aerobics (ârōˈbiks) [key], [Gr., = with oxygen], system of endurance exercises that promote cardiovascular fitness by producing and sustaining an elevated heart rate for a prolonged period of time, thereby pumping an increased amount of oxygen-rich blood to the muscles being used. Such aerobic activities as running, swimming, and cycling can improve the body's use of oxygen, thereby allowing the heart to work less strenuously. Major Kenneth H. Cooper, a physician, pioneered the field with Aerobics (1968), which outlined fitness programs based on his study of 50,000 U.S. Air Force men and women. Since the 1980s, the term has indicated a specific type of physical fitness routine that involves a fast-paced series of exercises usually performed to the accompaniment of music. Variations include aerobic dance, jazz dance exercise, step aerobics, and low-impact aerobics. Aerobics has become one of the most popular forms of physical exercise in the United States, spawning growing memberships in exercise clubs and creating a large commercial market that includes celebrity exercise videotapes and aerobic gear.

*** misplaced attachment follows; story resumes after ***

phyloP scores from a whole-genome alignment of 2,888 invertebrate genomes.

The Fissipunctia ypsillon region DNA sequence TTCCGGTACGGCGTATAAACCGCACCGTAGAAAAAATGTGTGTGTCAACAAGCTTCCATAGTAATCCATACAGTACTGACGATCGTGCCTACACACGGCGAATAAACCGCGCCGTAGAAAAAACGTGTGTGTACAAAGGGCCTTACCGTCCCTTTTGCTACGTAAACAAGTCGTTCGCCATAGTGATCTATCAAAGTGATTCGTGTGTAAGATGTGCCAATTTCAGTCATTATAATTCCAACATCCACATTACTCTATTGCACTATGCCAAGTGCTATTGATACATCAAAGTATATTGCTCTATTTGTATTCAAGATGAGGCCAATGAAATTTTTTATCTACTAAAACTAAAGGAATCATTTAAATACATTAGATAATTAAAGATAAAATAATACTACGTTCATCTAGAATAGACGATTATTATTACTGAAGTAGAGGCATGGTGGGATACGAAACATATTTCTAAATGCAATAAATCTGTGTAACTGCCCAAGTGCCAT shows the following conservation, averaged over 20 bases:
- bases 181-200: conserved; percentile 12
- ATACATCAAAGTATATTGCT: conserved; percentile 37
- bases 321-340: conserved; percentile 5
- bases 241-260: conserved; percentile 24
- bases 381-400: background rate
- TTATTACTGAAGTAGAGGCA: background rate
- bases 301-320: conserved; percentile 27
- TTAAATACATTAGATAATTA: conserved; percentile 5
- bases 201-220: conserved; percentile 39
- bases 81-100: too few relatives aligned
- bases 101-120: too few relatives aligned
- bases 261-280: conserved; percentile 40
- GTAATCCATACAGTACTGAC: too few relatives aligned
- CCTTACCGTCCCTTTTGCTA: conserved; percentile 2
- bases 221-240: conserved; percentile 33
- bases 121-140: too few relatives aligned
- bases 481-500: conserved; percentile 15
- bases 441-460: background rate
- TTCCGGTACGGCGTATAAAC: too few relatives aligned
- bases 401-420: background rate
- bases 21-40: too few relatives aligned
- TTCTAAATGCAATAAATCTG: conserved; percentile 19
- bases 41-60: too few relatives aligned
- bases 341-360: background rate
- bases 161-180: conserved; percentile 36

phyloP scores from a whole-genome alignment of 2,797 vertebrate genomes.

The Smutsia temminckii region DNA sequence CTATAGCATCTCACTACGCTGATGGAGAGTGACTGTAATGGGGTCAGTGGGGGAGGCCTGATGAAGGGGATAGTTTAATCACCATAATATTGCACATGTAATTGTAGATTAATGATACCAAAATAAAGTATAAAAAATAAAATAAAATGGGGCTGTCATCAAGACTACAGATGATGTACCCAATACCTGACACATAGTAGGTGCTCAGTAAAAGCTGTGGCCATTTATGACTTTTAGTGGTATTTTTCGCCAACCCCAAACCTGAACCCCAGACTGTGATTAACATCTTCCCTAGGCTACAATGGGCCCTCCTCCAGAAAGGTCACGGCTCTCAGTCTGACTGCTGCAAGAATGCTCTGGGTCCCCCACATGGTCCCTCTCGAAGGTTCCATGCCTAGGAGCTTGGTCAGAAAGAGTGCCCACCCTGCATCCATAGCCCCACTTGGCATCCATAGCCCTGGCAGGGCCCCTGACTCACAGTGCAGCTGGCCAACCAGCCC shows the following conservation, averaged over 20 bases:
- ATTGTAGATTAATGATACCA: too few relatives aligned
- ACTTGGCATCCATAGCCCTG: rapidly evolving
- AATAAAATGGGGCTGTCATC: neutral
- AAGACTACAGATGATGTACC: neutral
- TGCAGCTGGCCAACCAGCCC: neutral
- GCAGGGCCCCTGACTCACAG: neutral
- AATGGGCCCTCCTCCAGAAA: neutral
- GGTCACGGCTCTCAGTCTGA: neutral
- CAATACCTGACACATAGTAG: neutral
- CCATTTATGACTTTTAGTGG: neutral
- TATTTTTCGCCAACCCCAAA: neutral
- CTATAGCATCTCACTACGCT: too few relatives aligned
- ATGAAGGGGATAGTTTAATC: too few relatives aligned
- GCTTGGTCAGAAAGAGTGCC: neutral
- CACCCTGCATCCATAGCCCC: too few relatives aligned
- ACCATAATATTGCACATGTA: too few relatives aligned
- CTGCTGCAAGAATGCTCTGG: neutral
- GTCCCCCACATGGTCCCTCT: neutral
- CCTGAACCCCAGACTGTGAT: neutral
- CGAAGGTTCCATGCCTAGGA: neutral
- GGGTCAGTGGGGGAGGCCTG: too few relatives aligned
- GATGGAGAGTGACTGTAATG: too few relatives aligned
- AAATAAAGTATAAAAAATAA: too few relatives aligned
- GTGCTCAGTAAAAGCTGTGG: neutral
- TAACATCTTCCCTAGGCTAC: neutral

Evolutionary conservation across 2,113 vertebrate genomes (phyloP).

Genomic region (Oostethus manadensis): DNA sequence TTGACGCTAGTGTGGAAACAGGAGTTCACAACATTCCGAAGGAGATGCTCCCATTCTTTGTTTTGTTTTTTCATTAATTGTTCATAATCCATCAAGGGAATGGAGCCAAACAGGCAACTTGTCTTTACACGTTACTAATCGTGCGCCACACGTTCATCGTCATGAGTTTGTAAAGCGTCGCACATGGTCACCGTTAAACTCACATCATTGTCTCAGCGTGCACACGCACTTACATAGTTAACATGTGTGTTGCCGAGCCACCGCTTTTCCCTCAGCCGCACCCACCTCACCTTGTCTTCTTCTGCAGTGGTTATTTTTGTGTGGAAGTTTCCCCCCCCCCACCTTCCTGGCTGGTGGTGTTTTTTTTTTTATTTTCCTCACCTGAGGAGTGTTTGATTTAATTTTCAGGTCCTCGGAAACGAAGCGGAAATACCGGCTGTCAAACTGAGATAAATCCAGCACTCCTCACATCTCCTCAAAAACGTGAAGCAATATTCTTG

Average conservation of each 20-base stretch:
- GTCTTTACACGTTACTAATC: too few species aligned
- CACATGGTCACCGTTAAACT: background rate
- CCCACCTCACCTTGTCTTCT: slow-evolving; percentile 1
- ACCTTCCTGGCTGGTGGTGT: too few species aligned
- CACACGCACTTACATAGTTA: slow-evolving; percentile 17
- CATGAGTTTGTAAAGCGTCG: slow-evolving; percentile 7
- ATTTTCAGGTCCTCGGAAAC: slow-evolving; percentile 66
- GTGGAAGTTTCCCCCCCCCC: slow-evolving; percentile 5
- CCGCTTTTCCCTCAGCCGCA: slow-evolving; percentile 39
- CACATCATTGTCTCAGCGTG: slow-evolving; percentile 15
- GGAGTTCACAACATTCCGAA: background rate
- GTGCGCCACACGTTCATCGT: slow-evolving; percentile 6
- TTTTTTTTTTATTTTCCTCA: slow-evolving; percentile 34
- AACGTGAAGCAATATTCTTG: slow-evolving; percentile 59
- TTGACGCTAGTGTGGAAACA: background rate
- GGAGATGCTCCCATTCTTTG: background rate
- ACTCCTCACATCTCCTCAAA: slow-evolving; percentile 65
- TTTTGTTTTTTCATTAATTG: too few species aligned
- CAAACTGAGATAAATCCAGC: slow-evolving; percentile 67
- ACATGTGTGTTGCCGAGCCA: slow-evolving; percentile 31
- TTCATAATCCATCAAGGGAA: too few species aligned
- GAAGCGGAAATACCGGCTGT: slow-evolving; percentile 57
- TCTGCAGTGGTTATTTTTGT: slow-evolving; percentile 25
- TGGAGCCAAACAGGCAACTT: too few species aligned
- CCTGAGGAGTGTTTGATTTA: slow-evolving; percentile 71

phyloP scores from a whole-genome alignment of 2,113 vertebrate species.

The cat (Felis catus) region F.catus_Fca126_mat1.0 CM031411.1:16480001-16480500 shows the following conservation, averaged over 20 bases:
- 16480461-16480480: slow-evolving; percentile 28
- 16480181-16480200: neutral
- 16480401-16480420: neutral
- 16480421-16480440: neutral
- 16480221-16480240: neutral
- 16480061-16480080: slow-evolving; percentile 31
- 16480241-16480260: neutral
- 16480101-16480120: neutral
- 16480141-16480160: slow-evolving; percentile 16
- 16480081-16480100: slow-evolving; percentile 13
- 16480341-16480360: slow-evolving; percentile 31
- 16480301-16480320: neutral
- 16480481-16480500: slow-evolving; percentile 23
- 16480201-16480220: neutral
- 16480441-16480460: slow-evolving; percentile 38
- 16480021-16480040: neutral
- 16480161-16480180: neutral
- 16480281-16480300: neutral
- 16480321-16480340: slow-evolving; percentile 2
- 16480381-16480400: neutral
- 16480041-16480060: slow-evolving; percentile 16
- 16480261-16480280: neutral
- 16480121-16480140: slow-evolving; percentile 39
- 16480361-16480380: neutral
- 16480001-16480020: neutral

See P. Malfetone and M. Mantell, The High Performance Heart (1991).
The Columbia Electronic Encyclopedia, 6th ed. Copyright © 2012, Columbia University Press. All rights reserved.